From time to time people ask me to write about the parables of Jesus. This is something I enjoy doing because I love the parables. The parables of Jesus are launch pads to revelation and if we have ears to hear they reveal the wisdom of God. Especially this one:
What do you think? There was a man who had two sons. He went to the first and said, “Son, go and work today in the vineyard.” “I will not,” he answered, but later he changed his mind and went. Then the father went to the other son and said the same thing. He answered, “I will, sir,” but he did not go. (Matt 21:28-30)
Great story! I can’t wait for the movie.
But seriously, it is an awesome story when you understand the context (Jesus was talking to the chief priests and elders) and the question that follows it:
Jesus: “Which of the two did what his father wanted?”
The chief priests and elders: “The first.” (see Matt 21:28-31a)
Okay, so that wasn’t a very hard question. But Jesus is going somewhere with this. Here’s the punchline:
Truly I tell you, the tax collectors and the prostitutes are entering the kingdom of God ahead of you. (Matt 21:31b)
This little parable is a divine demolition job. It is a barrel of TNT under the edifice of DIY religion.
To the religious leaders Jesus says, “You think you’re tight with God because you’re good and decent, but those you dismiss as sinners – the crooks and the whores – are getting into the kingdom ahead of you.”
What?! [Insert the sound of confused religious types here.]
In a manner of speaking, God asks all of us to work. Who is the one that says yes but doesn’t deliver? It is the religious person who boasts, “I will do everything the Lord has said” (Ex 19:8), but breaks their promise again and again. Think of the Israelites at Sinai promising to keep the law. Think of the Christian at the altar call resolving to try harder. Such a person can never please the Lord because they are relying on their own strength. They are walking in unbelief.
And who is the one that says no but ultimately does the Father’s will? It is the honest sinner who makes no boast about keeping the law but who puts their trust in Jesus. It is the person who says, “God I’ve tried, but I can’t do it. I’m a failure. God help me.”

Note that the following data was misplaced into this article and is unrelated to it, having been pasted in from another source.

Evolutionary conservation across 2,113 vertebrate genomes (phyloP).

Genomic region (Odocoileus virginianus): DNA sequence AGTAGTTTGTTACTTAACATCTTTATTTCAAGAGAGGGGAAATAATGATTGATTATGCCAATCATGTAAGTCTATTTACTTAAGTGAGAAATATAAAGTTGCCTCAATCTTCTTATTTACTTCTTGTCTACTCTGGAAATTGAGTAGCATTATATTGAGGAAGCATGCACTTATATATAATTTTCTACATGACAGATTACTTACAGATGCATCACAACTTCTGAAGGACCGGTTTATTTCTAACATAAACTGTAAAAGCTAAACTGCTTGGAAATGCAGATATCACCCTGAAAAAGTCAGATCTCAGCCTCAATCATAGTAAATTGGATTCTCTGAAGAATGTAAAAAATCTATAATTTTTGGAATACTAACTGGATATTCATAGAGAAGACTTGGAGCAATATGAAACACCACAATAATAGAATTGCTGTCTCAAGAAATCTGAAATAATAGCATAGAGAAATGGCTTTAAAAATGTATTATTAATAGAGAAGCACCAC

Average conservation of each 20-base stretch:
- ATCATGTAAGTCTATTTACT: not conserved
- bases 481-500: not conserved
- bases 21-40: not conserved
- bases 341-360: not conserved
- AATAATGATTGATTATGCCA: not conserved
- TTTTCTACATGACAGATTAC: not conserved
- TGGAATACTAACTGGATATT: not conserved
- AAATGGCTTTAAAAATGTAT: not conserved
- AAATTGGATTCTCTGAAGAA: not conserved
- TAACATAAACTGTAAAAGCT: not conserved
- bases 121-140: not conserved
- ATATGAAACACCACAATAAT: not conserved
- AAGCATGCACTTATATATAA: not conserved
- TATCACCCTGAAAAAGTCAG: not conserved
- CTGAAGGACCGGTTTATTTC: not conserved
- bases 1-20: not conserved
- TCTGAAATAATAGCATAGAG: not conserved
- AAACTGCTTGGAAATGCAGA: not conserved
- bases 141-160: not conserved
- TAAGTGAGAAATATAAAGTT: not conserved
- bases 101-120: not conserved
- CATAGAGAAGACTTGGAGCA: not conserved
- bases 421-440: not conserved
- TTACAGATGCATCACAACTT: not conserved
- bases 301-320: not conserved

The way of righteousness
The religious leaders saw themselves as God’s servants but Jesus said they were hypocrites. They were the son who talked a good line but never showed up.
For John came to you to show you the way of righteousness, and you did not believe him, but the tax collectors and the prostitutes did. (Matt 21:32a)
John revealed the way of righteousness by pointing to Jesus who is our righteousness. Religious folk rejected Jesus (Mark 8:31), but sinners came to him in droves and many were radically changed by the power of God. The sick were healed and the dead were raised. Haters became lovers and thieves became givers. Yet despite these signs and wonders, the religious people were not impressed.
And even after you saw this, you did not repent and believe him. (Matt 21:32b)
Even today there are some who think they are doing the work of God by keeping the commands and being moral, but their actions belie a self-confidence that is really unbelief. They work because they do not recognize the finished work of God, and they remain on the outside even as tax collectors and prostitutes enter the kingdom.
The work of God
The religion of self-improvement defines righteousness in terms of keeping the rules. “The commands in the Bible show us how to live for God.” But this is the way of self-righteousness and it leads to failure every time. The true way of righteousness is Jesus who takes our sinful rags and clothes us with his righteousness (Is 61:10).
The religion of self-improvement defines the work of God as rule-keeping and good behavior, but Jesus said the work of God is “to believe in the one he has sent” (John 6:29). This is why the so-called “sinners” have the inside track when it comes to the kingdom of grace. Someone who is honest enough to admit their failings won’t be blinded by any illusions about how good they are.
It is not the healthy who need a doctor, but the sick… For I have not come to call the (self-) righteous, but sinners. (Matt 9:12-13)
If you are confident of your own goodness and decency, hear the parable of the two sons. Your goodness is not good enough. Look into the mirror of the law and you will see that God demands perfection and nothing less.
But if you know that you are imperfect, broken, and sinful, then thank God for Jesus who makes the sinner righteous! Allow the Holy Spirit to persuade you that the righteousness you and I need comes to us as a free gift and is received by faith from first to last. This is the true work of God!
Jesus told two parables about two sons. This one, like the parable of the prodigal, reveals the stunningly good news that God loves us like a father. God does not hold our sins against us, nor does he expect us to perform and work to earn his love. He simply longs for all of us to come home, receive his love, and join the party.
Grace and peace to you!